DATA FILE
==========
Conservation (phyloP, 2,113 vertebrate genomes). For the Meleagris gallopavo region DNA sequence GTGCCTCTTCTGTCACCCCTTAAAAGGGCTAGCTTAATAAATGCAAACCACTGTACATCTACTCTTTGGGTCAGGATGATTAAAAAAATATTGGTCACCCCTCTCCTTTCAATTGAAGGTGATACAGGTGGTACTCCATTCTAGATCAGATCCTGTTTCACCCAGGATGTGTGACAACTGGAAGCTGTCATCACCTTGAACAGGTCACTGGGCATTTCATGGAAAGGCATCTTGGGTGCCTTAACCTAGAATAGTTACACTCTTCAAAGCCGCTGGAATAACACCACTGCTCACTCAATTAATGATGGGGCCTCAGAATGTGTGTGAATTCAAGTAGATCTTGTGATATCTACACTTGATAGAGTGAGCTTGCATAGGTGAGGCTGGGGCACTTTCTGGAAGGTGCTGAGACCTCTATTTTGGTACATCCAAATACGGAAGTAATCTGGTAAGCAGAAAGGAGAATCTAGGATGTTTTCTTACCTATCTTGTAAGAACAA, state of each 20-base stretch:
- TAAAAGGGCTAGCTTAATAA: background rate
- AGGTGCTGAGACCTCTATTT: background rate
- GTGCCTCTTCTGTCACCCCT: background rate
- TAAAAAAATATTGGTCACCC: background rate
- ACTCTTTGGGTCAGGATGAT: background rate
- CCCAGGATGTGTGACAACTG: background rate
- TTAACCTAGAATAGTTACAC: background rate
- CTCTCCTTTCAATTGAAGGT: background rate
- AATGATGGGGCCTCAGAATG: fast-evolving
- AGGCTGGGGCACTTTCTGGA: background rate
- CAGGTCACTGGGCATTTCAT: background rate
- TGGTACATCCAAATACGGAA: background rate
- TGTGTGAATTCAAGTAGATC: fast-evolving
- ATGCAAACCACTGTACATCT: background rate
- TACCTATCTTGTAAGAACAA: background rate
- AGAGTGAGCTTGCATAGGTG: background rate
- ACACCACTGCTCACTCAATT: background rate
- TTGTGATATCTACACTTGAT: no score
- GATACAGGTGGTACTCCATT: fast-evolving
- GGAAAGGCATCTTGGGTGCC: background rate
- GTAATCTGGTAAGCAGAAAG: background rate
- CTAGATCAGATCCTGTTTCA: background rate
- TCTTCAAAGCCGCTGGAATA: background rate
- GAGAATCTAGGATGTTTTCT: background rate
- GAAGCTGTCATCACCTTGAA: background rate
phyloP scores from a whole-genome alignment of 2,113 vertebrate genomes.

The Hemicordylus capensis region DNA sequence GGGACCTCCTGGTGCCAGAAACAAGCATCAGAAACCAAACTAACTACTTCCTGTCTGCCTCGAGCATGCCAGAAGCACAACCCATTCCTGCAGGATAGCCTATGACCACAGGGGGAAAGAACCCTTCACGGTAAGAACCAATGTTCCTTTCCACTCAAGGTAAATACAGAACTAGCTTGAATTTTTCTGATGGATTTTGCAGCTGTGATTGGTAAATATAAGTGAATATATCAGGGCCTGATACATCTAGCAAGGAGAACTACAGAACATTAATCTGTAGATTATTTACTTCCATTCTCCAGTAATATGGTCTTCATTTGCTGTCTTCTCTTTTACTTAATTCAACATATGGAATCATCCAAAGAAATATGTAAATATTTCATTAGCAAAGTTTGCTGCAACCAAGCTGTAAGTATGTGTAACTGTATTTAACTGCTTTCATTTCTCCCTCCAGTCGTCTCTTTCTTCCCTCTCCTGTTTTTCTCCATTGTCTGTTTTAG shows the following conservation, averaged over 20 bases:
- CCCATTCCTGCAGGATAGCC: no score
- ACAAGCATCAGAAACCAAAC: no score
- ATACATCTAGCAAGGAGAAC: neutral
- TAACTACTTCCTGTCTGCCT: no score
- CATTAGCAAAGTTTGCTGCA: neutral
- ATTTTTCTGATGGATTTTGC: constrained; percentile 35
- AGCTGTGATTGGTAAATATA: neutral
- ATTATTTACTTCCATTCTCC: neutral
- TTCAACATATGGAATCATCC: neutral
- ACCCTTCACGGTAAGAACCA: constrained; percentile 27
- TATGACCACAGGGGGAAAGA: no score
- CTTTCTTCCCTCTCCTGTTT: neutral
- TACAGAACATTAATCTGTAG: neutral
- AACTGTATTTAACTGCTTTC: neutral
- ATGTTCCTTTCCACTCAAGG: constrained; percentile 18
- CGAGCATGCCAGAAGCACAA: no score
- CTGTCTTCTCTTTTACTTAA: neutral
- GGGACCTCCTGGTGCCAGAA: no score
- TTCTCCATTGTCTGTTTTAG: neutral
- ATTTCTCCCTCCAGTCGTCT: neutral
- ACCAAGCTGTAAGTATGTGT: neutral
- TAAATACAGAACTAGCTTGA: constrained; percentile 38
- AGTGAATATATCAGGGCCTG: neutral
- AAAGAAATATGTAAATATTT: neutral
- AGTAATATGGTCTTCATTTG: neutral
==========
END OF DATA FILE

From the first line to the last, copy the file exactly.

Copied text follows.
Conservation (phyloP, 2,113 vertebrate genomes). For the Meleagris gallopavo region DNA sequence GTGCCTCTTCTGTCACCCCTTAAAAGGGCTAGCTTAATAAATGCAAACCACTGTACATCTACTCTTTGGGTCAGGATGATTAAAAAAATATTGGTCACCCCTCTCCTTTCAATTGAAGGTGATACAGGTGGTACTCCATTCTAGATCAGATCCTGTTTCACCCAGGATGTGTGACAACTGGAAGCTGTCATCACCTTGAACAGGTCACTGGGCATTTCATGGAAAGGCATCTTGGGTGCCTTAACCTAGAATAGTTACACTCTTCAAAGCCGCTGGAATAACACCACTGCTCACTCAATTAATGATGGGGCCTCAGAATGTGTGTGAATTCAAGTAGATCTTGTGATATCTACACTTGATAGAGTGAGCTTGCATAGGTGAGGCTGGGGCACTTTCTGGAAGGTGCTGAGACCTCTATTTTGGTACATCCAAATACGGAAGTAATCTGGTAAGCAGAAAGGAGAATCTAGGATGTTTTCTTACCTATCTTGTAAGAACAA, state of each 20-base stretch:
- TAAAAGGGCTAGCTTAATAA: background rate
- AGGTGCTGAGACCTCTATTT: background rate
- GTGCCTCTTCTGTCACCCCT: background rate
- TAAAAAAATATTGGTCACCC: background rate
- ACTCTTTGGGTCAGGATGAT: background rate
- CCCAGGATGTGTGACAACTG: background rate
- TTAACCTAGAATAGTTACAC: background rate
- CTCTCCTTTCAATTGAAGGT: background rate
- AATGATGGGGCCTCAGAATG: fast-evolving
- AGGCTGGGGCACTTTCTGGA: background rate
- CAGGTCACTGGGCATTTCAT: background rate
- TGGTACATCCAAATACGGAA: background rate
- TGTGTGAATTCAAGTAGATC: fast-evolving
- ATGCAAACCACTGTACATCT: background rate
- TACCTATCTTGTAAGAACAA: background rate
- AGAGTGAGCTTGCATAGGTG: background rate
- ACACCACTGCTCACTCAATT: background rate
- TTGTGATATCTACACTTGAT: no score
- GATACAGGTGGTACTCCATT: fast-evolving
- GGAAAGGCATCTTGGGTGCC: background rate
- GTAATCTGGTAAGCAGAAAG: background rate
- CTAGATCAGATCCTGTTTCA: background rate
- TCTTCAAAGCCGCTGGAATA: background rate
- GAGAATCTAGGATGTTTTCT: background rate
- GAAGCTGTCATCACCTTGAA: background rate
phyloP scores from a whole-genome alignment of 2,113 vertebrate genomes.

The Hemicordylus capensis region DNA sequence GGGACCTCCTGGTGCCAGAAACAAGCATCAGAAACCAAACTAACTACTTCCTGTCTGCCTCGAGCATGCCAGAAGCACAACCCATTCCTGCAGGATAGCCTATGACCACAGGGGGAAAGAACCCTTCACGGTAAGAACCAATGTTCCTTTCCACTCAAGGTAAATACAGAACTAGCTTGAATTTTTCTGATGGATTTTGCAGCTGTGATTGGTAAATATAAGTGAATATATCAGGGCCTGATACATCTAGCAAGGAGAACTACAGAACATTAATCTGTAGATTATTTACTTCCATTCTCCAGTAATATGGTCTTCATTTGCTGTCTTCTCTTTTACTTAATTCAACATATGGAATCATCCAAAGAAATATGTAAATATTTCATTAGCAAAGTTTGCTGCAACCAAGCTGTAAGTATGTGTAACTGTATTTAACTGCTTTCATTTCTCCCTCCAGTCGTCTCTTTCTTCCCTCTCCTGTTTTTCTCCATTGTCTGTTTTAG shows the following conservation, averaged over 20 bases:
- CCCATTCCTGCAGGATAGCC: no score
- ACAAGCATCAGAAACCAAAC: no score
- ATACATCTAGCAAGGAGAAC: neutral
- TAACTACTTCCTGTCTGCCT: no score
- CATTAGCAAAGTTTGCTGCA: neutral
- ATTTTTCTGATGGATTTTGC: constrained; percentile 35
- AGCTGTGATTGGTAAATATA: neutral
- ATTATTTACTTCCATTCTCC: neutral
- TTCAACATATGGAATCATCC: neutral
- ACCCTTCACGGTAAGAACCA: constrained; percentile 27
- TATGACCACAGGGGGAAAGA: no score
- CTTTCTTCCCTCTCCTGTTT: neutral
- TACAGAACATTAATCTGTAG: neutral
- AACTGTATTTAACTGCTTTC: neutral
- ATGTTCCTTTCCACTCAAGG: constrained; percentile 18
- CGAGCATGCCAGAAGCACAA: no score
- CTGTCTTCTCTTTTACTTAA: neutral
- GGGACCTCCTGGTGCCAGAA: no score
- TTCTCCATTGTCTGTTTTAG: neutral
- ATTTCTCCCTCCAGTCGTCT: neutral
- ACCAAGCTGTAAGTATGTGT: neutral
- TAAATACAGAACTAGCTTGA: constrained; percentile 38
- AGTGAATATATCAGGGCCTG: neutral
- AAAGAAATATGTAAATATTT: neutral
- AGTAATATGGTCTTCATTTG: neutral